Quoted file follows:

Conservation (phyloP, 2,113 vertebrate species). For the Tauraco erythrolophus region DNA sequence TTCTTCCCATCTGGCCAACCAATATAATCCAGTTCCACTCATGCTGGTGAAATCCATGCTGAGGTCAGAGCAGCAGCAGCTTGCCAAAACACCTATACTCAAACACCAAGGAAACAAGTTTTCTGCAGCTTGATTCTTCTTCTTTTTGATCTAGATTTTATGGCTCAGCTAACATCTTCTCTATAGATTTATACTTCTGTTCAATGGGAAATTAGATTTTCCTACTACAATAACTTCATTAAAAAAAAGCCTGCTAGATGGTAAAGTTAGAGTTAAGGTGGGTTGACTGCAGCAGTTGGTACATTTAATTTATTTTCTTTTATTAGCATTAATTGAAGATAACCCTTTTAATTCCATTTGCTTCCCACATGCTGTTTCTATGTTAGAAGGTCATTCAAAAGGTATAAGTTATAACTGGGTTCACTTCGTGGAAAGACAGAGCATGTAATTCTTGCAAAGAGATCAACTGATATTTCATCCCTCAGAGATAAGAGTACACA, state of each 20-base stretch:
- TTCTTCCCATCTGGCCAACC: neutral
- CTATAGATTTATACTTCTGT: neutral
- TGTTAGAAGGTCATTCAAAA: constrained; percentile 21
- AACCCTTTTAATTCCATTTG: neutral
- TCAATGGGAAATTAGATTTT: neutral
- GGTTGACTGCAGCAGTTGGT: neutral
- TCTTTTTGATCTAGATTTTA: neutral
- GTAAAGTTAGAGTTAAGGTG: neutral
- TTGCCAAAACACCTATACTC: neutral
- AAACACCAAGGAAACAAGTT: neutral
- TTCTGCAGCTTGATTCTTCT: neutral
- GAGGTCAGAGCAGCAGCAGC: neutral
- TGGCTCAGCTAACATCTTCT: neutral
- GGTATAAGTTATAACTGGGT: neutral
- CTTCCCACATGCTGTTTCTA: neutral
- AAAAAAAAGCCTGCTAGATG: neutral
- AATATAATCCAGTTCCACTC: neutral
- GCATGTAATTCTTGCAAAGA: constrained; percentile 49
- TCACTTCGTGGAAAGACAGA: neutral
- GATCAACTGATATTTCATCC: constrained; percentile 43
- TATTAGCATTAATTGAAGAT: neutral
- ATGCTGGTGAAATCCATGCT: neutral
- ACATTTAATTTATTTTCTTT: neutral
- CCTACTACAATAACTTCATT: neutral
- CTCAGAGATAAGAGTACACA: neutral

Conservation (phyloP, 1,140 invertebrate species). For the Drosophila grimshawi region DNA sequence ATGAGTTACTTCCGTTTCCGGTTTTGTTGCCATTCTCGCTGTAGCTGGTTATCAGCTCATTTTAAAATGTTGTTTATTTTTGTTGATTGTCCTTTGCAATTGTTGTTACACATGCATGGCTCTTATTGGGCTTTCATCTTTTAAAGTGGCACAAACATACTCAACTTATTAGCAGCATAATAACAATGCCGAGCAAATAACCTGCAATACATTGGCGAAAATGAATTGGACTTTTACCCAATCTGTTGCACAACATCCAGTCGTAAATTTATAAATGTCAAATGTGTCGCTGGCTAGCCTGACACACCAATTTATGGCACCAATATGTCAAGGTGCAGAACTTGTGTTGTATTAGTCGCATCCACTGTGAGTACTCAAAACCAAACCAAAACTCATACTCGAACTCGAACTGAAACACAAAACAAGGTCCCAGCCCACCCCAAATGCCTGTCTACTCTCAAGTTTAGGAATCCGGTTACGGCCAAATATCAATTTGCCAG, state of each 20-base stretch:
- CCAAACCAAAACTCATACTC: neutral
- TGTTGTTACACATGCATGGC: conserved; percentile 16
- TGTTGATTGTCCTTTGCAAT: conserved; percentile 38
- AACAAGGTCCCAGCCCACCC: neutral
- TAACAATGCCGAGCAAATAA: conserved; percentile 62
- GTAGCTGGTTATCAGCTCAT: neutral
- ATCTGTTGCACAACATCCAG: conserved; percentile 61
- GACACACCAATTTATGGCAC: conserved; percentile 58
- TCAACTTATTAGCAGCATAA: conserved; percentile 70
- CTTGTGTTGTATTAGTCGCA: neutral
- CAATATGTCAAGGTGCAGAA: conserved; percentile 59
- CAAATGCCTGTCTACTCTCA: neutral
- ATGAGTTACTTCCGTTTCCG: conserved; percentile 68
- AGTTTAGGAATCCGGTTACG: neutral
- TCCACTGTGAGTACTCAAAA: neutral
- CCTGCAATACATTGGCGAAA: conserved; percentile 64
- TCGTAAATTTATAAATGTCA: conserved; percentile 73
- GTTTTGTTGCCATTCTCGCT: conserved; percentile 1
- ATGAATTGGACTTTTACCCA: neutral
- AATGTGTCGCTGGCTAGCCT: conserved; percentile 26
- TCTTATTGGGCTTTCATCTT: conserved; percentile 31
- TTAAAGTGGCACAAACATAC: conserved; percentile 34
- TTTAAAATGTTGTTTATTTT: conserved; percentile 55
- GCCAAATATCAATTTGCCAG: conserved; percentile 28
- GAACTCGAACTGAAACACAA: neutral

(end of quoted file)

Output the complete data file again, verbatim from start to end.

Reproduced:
Conservation (phyloP, 2,113 vertebrate species). For the Tauraco erythrolophus region DNA sequence TTCTTCCCATCTGGCCAACCAATATAATCCAGTTCCACTCATGCTGGTGAAATCCATGCTGAGGTCAGAGCAGCAGCAGCTTGCCAAAACACCTATACTCAAACACCAAGGAAACAAGTTTTCTGCAGCTTGATTCTTCTTCTTTTTGATCTAGATTTTATGGCTCAGCTAACATCTTCTCTATAGATTTATACTTCTGTTCAATGGGAAATTAGATTTTCCTACTACAATAACTTCATTAAAAAAAAGCCTGCTAGATGGTAAAGTTAGAGTTAAGGTGGGTTGACTGCAGCAGTTGGTACATTTAATTTATTTTCTTTTATTAGCATTAATTGAAGATAACCCTTTTAATTCCATTTGCTTCCCACATGCTGTTTCTATGTTAGAAGGTCATTCAAAAGGTATAAGTTATAACTGGGTTCACTTCGTGGAAAGACAGAGCATGTAATTCTTGCAAAGAGATCAACTGATATTTCATCCCTCAGAGATAAGAGTACACA, state of each 20-base stretch:
- TTCTTCCCATCTGGCCAACC: neutral
- CTATAGATTTATACTTCTGT: neutral
- TGTTAGAAGGTCATTCAAAA: constrained; percentile 21
- AACCCTTTTAATTCCATTTG: neutral
- TCAATGGGAAATTAGATTTT: neutral
- GGTTGACTGCAGCAGTTGGT: neutral
- TCTTTTTGATCTAGATTTTA: neutral
- GTAAAGTTAGAGTTAAGGTG: neutral
- TTGCCAAAACACCTATACTC: neutral
- AAACACCAAGGAAACAAGTT: neutral
- TTCTGCAGCTTGATTCTTCT: neutral
- GAGGTCAGAGCAGCAGCAGC: neutral
- TGGCTCAGCTAACATCTTCT: neutral
- GGTATAAGTTATAACTGGGT: neutral
- CTTCCCACATGCTGTTTCTA: neutral
- AAAAAAAAGCCTGCTAGATG: neutral
- AATATAATCCAGTTCCACTC: neutral
- GCATGTAATTCTTGCAAAGA: constrained; percentile 49
- TCACTTCGTGGAAAGACAGA: neutral
- GATCAACTGATATTTCATCC: constrained; percentile 43
- TATTAGCATTAATTGAAGAT: neutral
- ATGCTGGTGAAATCCATGCT: neutral
- ACATTTAATTTATTTTCTTT: neutral
- CCTACTACAATAACTTCATT: neutral
- CTCAGAGATAAGAGTACACA: neutral

Conservation (phyloP, 1,140 invertebrate species). For the Drosophila grimshawi region DNA sequence ATGAGTTACTTCCGTTTCCGGTTTTGTTGCCATTCTCGCTGTAGCTGGTTATCAGCTCATTTTAAAATGTTGTTTATTTTTGTTGATTGTCCTTTGCAATTGTTGTTACACATGCATGGCTCTTATTGGGCTTTCATCTTTTAAAGTGGCACAAACATACTCAACTTATTAGCAGCATAATAACAATGCCGAGCAAATAACCTGCAATACATTGGCGAAAATGAATTGGACTTTTACCCAATCTGTTGCACAACATCCAGTCGTAAATTTATAAATGTCAAATGTGTCGCTGGCTAGCCTGACACACCAATTTATGGCACCAATATGTCAAGGTGCAGAACTTGTGTTGTATTAGTCGCATCCACTGTGAGTACTCAAAACCAAACCAAAACTCATACTCGAACTCGAACTGAAACACAAAACAAGGTCCCAGCCCACCCCAAATGCCTGTCTACTCTCAAGTTTAGGAATCCGGTTACGGCCAAATATCAATTTGCCAG, state of each 20-base stretch:
- CCAAACCAAAACTCATACTC: neutral
- TGTTGTTACACATGCATGGC: conserved; percentile 16
- TGTTGATTGTCCTTTGCAAT: conserved; percentile 38
- AACAAGGTCCCAGCCCACCC: neutral
- TAACAATGCCGAGCAAATAA: conserved; percentile 62
- GTAGCTGGTTATCAGCTCAT: neutral
- ATCTGTTGCACAACATCCAG: conserved; percentile 61
- GACACACCAATTTATGGCAC: conserved; percentile 58
- TCAACTTATTAGCAGCATAA: conserved; percentile 70
- CTTGTGTTGTATTAGTCGCA: neutral
- CAATATGTCAAGGTGCAGAA: conserved; percentile 59
- CAAATGCCTGTCTACTCTCA: neutral
- ATGAGTTACTTCCGTTTCCG: conserved; percentile 68
- AGTTTAGGAATCCGGTTACG: neutral
- TCCACTGTGAGTACTCAAAA: neutral
- CCTGCAATACATTGGCGAAA: conserved; percentile 64
- TCGTAAATTTATAAATGTCA: conserved; percentile 73
- GTTTTGTTGCCATTCTCGCT: conserved; percentile 1
- ATGAATTGGACTTTTACCCA: neutral
- AATGTGTCGCTGGCTAGCCT: conserved; percentile 26
- TCTTATTGGGCTTTCATCTT: conserved; percentile 31
- TTAAAGTGGCACAAACATAC: conserved; percentile 34
- TTTAAAATGTTGTTTATTTT: conserved; percentile 55
- GCCAAATATCAATTTGCCAG: conserved; percentile 28
- GAACTCGAACTGAAACACAA: neutral